As a side note, on a different level, the issue of the Patriarch’s election became a topic in international relations. When President Erdogan lost face with the Western countries, he launched a popularity contest by visiting less powerful countries such as Sudan and Chad. Making an incomprehensible political decision, the bankrupt Greek government also invited him to Athens so that the Turkish leader would insult the Greeks to no end. Incidentally, he requested the revision of the Lausanne Treaty of 1923, which had saved Turkey from the noose at that time, but today that revision meant ceding Turkey’s littoral islands, which now belong to Greece, back to Turkey.

Among the insults that Erdogan hurled at the face of Greek leaders was blame for religious intolerance for not letting the Turkish community in Greece elect their Mufti. Garo Paylan took the opportunity to question Erdogan publicly about why he has not allowed the Armenian community to elect its Patriarch for the last 10 years, while blaming Greeks for the same thing.

Returning back to the public debate in Istanbul, we see a release by the Patriarchate which is in essence is a rebuke to Archbishop Ateshian’s statements.

In addition to the statement, Archbishop Bekjian has publicly discounted every single statement at Ateshian’s press conference. Answering a question by, Archbishop Bekjian has qualified Ateshian’s statements as “manufactured fictions.” Nowhere has the government stated that it does not recognize the position of the locum tenens. “We have appealed to the government to fix a date for the election. We have not yet received a response which may arrive tomorrow or in February.”

Both sides seem to be determined. If Ateshian did not have the government’s backing, he would not dare to instigate the combat. On the other hand, Archbishop Bekjian seems confident based on the fact that his election by the clergy conclave does not require the government’s approval. He is also banking on his popularity in the community. He has just decided to resign from his position as Primate of Germany.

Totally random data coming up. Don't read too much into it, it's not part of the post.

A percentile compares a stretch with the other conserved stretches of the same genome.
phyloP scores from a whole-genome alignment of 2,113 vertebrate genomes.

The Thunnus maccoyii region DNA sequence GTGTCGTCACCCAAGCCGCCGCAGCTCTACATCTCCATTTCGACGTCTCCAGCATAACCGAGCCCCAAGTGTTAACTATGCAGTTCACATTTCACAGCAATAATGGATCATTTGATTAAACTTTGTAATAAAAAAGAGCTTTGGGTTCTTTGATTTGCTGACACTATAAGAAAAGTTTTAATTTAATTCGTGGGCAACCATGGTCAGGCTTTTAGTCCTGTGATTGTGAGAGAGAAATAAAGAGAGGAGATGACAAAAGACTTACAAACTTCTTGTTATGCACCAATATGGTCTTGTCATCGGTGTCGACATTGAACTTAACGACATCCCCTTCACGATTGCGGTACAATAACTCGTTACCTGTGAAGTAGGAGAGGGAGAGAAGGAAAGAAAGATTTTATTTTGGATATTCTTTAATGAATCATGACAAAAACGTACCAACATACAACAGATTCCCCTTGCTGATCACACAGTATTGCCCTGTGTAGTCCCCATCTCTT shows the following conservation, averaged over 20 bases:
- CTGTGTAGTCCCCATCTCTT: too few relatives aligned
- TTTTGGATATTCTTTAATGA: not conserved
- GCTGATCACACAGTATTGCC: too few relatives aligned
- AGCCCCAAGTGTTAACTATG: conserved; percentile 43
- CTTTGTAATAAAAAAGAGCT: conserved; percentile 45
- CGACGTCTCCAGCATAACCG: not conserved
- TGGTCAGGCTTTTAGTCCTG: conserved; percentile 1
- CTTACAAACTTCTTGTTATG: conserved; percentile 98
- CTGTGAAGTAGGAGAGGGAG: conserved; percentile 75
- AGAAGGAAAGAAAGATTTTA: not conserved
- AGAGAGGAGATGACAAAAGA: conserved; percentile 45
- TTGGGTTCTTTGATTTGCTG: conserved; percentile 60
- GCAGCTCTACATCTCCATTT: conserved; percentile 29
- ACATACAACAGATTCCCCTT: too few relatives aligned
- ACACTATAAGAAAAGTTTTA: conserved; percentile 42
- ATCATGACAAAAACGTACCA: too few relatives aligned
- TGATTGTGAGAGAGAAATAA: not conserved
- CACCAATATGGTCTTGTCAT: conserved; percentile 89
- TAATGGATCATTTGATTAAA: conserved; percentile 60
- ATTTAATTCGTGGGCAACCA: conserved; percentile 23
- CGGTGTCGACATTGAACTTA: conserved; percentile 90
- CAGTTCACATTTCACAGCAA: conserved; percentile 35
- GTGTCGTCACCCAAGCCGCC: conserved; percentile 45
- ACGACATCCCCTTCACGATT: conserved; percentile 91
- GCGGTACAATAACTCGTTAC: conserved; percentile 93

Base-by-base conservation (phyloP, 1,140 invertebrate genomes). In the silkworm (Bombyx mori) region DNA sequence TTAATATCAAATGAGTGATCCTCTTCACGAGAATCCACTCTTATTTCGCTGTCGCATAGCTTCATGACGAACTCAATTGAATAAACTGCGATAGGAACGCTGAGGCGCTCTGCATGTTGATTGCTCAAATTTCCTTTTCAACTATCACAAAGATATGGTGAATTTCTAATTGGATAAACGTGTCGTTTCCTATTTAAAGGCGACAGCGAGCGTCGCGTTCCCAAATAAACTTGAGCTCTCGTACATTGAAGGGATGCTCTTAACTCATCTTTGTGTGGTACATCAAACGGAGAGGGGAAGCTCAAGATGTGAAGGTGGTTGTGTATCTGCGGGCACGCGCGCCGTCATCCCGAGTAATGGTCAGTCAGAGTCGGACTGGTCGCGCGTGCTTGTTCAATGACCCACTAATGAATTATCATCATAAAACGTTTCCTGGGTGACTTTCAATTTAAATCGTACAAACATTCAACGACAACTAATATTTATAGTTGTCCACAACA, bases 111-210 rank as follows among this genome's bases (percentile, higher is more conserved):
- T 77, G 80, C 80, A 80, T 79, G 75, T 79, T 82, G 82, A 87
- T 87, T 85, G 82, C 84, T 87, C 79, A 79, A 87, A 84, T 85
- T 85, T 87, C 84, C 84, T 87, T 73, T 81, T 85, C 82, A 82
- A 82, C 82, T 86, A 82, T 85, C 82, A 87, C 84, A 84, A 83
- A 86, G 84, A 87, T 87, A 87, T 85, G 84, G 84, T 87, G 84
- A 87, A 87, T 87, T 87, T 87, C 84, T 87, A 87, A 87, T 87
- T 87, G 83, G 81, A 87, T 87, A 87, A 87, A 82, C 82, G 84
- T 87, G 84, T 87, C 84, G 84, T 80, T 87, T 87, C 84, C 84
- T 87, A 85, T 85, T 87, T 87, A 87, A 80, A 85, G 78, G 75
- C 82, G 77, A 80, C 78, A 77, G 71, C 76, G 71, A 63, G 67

The community is in despair. Ten years of confusion and nerve-wracking struggles have confused and exhausted everyone. From all appearances, the Erdogan government would like to impose a pliant member of the clergy on the Patriarchal throne, contrary to the will of the community. As Erdogan consolidates his dictatorial powers in the country, no one is in the mood to challenge him, except a few foolhardy opponents.

It would also be worthwhile to look into the clauses of the Lausanne Treaty if the Turkish government is allowed to micromanage minority religious affairs.

Meanwhile, claims and counterclaims are in public, as the two religious leaders continue their dance of musical chairs in the Patriarchate, to the chagrin of the community, as the world Armenian community follows the developments with deep apprehension.